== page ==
IV: Saint Patrick in legend and history
study of Patrick, the only known British writer
of this time, is important not only to establish
a number of historical dates and facts, but also
to further elucidate the ethnic and cultural
According to my
principles, an analysis of everything known about
St.Patrick starts with a careful examination of
his writings. I conclude that the crisis alluded
to in the Confession began when Patrick
was nominated by the Irish diocese as Bishop, and
that the British episcopal hierarchy discovered
that in his teen-age years he had gone through a
period of overt Paganism. I also make an analysis
of Patricks character and attitude.
I attack the
currently popular late dating of the Saint (dead
about 493) and argue for the early death-date of
457 or 462.
An analysis of
Muirchu as a writer, showing where and why he
misunderstood St.Patrick; including a quellenforschung,
showing that he drew his account from five
separate sources, including St.Patricks own
writings; and that one of these sources -
consisting in a few short annotations which had
already before Muirchus time been heavily
misunderstood - is very likely to include
original material. On the other hand, the famous
meeting with King Loegaire is not only
mythological, but has a clear and exact parallel
in British mythology.
together all remaining Patrician notices that
have a chance of being ancient or reflecting
ancient realities, and forms a coherent account
of the Saint. A chronology is offered:
- Before 377:
Patrick is born.
- Before 392:
he takes part in a public act of pagan
worship, probably to the Sun. Shortly
after, he is taken, along with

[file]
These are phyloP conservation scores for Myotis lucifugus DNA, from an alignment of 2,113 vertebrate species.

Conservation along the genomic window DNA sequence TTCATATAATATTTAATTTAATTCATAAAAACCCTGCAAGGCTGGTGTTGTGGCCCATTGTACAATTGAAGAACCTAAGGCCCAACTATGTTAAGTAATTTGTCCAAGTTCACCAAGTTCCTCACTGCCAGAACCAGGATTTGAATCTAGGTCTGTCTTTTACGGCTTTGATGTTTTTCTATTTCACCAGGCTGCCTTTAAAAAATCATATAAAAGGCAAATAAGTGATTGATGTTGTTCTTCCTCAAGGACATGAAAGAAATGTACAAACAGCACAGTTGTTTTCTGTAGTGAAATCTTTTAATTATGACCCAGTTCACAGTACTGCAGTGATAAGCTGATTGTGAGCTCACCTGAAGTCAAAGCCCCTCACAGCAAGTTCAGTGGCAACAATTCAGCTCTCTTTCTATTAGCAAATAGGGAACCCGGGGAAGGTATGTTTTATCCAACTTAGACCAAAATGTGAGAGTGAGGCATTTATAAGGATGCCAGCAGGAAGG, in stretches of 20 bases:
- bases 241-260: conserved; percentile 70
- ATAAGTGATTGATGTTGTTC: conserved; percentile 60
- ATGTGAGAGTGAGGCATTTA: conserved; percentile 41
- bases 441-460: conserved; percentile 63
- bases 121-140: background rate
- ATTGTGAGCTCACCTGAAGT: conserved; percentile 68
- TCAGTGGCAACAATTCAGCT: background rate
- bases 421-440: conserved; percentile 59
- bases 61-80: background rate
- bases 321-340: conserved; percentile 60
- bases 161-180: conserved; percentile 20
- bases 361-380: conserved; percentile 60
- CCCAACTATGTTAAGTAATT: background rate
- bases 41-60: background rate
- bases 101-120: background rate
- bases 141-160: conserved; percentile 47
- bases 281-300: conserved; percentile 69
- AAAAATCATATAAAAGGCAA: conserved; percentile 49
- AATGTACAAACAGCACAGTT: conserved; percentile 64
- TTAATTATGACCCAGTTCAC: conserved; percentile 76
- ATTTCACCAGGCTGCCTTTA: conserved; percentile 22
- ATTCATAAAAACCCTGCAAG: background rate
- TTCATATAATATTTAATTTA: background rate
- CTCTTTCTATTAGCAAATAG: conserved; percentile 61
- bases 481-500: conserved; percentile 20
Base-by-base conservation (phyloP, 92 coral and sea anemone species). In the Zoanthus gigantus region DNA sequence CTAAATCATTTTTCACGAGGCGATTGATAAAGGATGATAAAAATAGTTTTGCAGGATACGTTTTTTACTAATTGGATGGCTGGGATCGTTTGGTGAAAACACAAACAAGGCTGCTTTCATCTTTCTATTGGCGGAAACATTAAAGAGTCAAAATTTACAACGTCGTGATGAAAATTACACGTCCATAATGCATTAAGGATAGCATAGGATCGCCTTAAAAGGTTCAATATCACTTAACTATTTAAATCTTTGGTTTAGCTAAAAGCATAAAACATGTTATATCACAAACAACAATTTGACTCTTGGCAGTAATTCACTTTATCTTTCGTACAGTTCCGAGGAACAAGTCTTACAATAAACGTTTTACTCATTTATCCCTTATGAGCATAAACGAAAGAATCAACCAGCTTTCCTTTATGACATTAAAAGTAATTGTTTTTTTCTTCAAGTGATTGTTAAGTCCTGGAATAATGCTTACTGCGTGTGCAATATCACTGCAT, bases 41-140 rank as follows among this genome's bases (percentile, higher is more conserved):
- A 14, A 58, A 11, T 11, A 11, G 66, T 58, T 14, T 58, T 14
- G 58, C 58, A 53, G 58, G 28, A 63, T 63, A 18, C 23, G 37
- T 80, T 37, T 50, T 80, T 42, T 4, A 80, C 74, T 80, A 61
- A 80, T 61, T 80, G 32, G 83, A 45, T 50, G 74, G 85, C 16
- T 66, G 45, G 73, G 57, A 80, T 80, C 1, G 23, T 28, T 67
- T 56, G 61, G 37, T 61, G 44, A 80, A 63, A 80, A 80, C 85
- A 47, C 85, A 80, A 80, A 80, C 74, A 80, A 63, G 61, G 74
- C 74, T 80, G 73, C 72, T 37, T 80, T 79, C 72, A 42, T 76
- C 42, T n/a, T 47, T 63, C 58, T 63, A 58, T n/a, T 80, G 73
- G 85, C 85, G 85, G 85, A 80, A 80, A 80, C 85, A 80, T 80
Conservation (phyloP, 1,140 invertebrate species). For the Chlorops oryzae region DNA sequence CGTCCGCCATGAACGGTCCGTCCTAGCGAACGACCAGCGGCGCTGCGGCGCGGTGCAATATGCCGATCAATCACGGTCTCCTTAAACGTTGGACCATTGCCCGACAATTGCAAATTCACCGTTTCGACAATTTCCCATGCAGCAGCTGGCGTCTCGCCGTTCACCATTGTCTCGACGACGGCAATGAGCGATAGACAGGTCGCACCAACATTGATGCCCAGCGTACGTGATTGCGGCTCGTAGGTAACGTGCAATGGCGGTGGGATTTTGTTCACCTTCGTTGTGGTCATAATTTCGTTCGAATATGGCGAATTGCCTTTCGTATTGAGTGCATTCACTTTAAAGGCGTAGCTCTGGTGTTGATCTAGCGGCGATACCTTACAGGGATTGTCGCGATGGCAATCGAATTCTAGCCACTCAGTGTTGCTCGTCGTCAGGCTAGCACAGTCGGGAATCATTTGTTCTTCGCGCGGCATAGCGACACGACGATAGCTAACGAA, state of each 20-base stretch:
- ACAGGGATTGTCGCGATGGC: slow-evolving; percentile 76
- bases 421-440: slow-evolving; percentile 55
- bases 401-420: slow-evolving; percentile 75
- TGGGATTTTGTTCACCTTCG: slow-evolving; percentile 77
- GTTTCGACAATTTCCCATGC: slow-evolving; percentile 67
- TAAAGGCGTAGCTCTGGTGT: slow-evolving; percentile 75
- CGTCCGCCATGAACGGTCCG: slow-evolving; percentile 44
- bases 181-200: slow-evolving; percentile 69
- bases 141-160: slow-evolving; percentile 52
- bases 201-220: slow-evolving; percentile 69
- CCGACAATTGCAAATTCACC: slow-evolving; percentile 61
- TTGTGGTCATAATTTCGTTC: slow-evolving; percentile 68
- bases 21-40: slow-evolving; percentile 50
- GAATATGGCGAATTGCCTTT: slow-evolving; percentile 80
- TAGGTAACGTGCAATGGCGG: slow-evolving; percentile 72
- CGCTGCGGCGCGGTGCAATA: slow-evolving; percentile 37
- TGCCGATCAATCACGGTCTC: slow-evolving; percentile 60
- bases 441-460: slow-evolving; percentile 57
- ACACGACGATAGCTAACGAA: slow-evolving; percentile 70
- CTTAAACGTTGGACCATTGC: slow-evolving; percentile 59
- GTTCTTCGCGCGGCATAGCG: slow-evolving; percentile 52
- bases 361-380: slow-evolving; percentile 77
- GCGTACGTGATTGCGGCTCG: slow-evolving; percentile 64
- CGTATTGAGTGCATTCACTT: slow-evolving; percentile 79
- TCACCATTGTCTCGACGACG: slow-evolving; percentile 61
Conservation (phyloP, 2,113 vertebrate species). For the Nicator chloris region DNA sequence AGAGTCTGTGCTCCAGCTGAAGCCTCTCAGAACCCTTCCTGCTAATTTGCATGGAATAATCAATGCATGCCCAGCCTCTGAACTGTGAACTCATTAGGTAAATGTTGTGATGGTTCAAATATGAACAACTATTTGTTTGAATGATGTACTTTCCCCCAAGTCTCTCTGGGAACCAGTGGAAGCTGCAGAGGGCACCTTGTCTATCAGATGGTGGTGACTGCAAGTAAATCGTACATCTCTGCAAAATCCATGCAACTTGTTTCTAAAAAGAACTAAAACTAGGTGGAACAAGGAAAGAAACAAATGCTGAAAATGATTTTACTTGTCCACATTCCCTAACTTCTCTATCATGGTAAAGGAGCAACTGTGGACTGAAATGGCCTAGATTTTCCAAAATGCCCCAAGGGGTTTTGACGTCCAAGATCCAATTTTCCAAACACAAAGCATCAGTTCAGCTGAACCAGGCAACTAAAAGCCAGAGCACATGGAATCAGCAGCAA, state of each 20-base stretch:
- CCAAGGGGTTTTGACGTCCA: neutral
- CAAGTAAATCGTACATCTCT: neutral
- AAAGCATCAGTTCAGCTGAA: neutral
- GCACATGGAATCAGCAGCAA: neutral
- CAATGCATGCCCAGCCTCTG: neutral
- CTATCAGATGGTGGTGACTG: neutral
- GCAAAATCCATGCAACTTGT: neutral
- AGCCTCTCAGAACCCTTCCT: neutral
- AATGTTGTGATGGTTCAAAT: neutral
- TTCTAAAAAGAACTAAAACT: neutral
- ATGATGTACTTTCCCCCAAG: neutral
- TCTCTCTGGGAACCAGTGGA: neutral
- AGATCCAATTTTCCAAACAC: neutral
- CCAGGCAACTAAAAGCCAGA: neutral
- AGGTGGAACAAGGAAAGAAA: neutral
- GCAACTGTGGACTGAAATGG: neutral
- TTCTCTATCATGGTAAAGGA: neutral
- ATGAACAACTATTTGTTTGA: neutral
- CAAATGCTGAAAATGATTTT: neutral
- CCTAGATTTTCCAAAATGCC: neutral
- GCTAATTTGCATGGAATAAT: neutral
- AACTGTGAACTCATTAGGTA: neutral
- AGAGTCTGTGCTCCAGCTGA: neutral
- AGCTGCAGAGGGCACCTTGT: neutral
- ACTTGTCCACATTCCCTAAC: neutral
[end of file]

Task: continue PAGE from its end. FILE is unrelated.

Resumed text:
"thousands" of people from that
district, in an Irish slaving raid.
- Before 398:
- Before 407:
he is ordained priest by Amator, bishop
of Auxerre, and takes a post among the
diocesan clergy of his successor
- Between 407
and 429: no evidence of any outstanding
- About 425:
He witnesses his superiors freeing the
prisoners of Frankish raiders.
Germanus, Patricks superior,
travels to Britain to force the expulsion
of the Pelagians.
- 429-431: An
Irish diocese is planned and set up under
Palladius. Germanus, involved in the
search for suitable churchmen with Irish
experience, singles out Iserninus and
Patrick goes to Ireland with Palladius.
Palladius dies suddenly, leaving the
- After 432:
Patrick is elected head of the mission.
The British rake up his youthful
participation in pagan rites.
Prominent Pelagian leaders reappear in a
British region. Germanus, in one of his
last public acts, travels to the island
and procures their arrest and conviction.
- 440 or 441:
the new Pope, Leo I, hears Patrick's case
and accepts his orthodoxy. The British
bishops still insist on summonsing him to
- 442: The
Saxon revolt probably distracts the
British episcopate from their attempts to
destroy Patrick's mission.
Patricks follower Secundinus dies.
Before he died, he had written a Hymn
in defence of Patrick's character and
Loegaire son of Niall becomes king of
- 457 or
461/2: Patrick dies.
of Britain, 407-597 is copyright © 2002, Fabio
P. Barbieri. Used with permission.
to: Fabio P.